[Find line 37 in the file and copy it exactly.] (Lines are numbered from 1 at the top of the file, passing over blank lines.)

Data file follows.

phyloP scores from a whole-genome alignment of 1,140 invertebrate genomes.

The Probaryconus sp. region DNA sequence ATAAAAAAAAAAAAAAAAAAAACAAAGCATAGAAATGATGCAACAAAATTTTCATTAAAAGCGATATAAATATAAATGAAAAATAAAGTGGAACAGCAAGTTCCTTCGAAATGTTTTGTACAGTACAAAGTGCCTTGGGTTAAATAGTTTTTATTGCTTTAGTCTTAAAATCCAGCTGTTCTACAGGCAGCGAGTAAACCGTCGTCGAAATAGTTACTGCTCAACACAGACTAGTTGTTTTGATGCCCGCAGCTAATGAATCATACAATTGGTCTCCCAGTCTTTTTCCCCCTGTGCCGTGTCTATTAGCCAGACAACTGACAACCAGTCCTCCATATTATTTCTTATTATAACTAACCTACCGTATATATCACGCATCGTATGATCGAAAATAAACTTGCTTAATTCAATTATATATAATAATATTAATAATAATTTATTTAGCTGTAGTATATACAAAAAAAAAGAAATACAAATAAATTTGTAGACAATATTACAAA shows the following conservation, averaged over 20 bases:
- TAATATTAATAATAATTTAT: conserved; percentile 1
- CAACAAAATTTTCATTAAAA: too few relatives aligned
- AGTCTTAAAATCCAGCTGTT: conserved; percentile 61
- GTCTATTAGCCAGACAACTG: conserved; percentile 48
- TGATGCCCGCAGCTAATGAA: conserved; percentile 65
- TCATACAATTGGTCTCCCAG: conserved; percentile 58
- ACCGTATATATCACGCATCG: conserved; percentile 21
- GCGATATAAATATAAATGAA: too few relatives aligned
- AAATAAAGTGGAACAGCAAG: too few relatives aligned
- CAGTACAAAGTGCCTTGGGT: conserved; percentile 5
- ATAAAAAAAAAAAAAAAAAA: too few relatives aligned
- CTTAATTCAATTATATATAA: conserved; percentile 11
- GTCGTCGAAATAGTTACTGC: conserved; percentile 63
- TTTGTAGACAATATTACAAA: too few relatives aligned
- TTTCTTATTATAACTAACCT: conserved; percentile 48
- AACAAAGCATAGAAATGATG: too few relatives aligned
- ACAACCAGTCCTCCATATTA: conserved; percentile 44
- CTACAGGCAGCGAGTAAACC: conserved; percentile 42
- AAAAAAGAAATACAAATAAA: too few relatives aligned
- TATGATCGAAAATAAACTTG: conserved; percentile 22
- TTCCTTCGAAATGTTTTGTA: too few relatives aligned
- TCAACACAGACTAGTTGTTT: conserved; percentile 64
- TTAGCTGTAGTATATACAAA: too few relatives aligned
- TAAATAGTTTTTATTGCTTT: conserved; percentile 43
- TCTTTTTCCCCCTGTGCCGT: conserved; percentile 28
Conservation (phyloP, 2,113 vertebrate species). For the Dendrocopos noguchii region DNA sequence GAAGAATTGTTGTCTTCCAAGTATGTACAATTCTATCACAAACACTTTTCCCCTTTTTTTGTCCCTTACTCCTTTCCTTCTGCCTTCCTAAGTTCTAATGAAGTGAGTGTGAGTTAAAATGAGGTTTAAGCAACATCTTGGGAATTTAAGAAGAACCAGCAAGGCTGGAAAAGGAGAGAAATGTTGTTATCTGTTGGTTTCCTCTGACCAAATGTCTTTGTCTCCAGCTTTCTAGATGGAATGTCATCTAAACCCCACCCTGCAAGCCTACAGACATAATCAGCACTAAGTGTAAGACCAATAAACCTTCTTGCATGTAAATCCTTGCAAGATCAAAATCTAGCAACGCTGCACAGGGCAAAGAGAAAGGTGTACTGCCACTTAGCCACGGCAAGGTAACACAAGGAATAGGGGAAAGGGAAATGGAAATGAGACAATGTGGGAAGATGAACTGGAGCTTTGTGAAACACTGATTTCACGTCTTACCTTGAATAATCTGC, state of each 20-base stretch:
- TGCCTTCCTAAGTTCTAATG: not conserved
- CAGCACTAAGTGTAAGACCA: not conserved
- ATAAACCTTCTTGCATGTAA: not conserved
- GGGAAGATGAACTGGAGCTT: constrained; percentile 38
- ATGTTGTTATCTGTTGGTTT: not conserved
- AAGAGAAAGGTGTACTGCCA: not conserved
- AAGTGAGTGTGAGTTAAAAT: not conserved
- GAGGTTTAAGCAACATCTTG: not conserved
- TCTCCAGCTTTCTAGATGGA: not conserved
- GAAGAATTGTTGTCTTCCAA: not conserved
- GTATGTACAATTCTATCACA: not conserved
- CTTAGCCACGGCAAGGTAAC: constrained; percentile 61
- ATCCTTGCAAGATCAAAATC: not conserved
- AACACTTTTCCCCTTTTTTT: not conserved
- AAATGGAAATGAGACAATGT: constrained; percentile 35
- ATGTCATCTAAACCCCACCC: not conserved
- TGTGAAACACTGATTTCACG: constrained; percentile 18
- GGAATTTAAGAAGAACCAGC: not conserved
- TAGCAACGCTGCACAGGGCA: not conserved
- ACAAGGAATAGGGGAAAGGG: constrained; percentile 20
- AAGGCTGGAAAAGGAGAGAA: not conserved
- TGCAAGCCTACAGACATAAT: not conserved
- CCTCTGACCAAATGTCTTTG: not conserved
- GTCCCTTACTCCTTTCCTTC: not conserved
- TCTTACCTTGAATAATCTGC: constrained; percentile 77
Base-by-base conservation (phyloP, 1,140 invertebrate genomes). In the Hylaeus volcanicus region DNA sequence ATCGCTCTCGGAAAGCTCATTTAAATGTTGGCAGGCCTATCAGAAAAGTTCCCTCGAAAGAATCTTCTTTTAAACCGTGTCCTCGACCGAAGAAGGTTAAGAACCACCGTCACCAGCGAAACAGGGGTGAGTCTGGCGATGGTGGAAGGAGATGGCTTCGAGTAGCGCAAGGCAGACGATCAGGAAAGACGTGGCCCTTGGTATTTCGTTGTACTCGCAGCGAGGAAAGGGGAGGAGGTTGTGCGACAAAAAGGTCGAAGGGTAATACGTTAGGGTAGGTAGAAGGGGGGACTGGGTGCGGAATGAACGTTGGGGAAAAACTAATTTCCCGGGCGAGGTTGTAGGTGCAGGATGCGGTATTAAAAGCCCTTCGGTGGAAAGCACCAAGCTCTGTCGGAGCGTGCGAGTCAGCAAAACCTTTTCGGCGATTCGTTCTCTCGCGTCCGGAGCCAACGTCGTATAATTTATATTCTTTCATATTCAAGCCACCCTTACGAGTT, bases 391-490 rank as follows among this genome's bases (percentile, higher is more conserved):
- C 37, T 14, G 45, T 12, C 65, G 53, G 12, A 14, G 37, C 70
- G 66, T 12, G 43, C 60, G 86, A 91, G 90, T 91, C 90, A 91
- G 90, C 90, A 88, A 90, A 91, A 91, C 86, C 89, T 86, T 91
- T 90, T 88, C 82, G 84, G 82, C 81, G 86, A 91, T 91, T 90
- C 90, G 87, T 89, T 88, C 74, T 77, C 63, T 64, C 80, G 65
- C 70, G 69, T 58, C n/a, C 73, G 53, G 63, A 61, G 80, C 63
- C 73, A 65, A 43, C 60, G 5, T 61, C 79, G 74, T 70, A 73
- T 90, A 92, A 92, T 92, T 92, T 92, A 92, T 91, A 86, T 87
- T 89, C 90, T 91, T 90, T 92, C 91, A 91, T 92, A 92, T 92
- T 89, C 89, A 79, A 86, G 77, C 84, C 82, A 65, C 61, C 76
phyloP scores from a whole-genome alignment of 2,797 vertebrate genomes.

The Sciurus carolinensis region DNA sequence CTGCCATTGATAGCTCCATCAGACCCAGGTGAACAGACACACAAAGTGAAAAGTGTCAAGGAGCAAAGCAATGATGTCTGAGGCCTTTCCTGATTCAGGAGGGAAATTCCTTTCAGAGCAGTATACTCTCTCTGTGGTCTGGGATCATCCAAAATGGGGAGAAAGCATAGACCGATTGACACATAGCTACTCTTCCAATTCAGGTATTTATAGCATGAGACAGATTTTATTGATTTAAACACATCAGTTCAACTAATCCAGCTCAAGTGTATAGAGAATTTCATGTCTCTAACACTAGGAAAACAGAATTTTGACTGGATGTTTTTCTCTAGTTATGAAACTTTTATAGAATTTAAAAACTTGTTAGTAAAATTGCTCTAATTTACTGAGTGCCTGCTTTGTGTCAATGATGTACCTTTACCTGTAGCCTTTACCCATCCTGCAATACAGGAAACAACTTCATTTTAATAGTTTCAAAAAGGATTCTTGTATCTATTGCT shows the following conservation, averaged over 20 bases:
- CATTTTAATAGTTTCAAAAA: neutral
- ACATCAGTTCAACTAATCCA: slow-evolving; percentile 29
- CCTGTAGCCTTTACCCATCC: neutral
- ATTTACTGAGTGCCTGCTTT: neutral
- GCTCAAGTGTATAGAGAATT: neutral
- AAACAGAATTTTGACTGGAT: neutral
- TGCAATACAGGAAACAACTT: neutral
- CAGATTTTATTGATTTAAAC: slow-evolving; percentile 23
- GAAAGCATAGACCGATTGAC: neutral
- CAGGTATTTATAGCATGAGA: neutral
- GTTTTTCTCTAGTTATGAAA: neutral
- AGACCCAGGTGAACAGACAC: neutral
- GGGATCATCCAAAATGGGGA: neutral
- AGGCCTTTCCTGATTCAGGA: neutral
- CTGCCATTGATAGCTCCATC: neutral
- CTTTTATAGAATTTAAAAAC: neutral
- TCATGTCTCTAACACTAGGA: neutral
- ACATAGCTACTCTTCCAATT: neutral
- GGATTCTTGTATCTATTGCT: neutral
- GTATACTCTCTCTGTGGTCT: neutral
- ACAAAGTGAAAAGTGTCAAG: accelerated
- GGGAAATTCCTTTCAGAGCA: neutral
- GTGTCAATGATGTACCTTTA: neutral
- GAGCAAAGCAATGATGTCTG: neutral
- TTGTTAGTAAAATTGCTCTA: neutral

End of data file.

- TCTCCAGCTTTCTAGATGGA: not conserved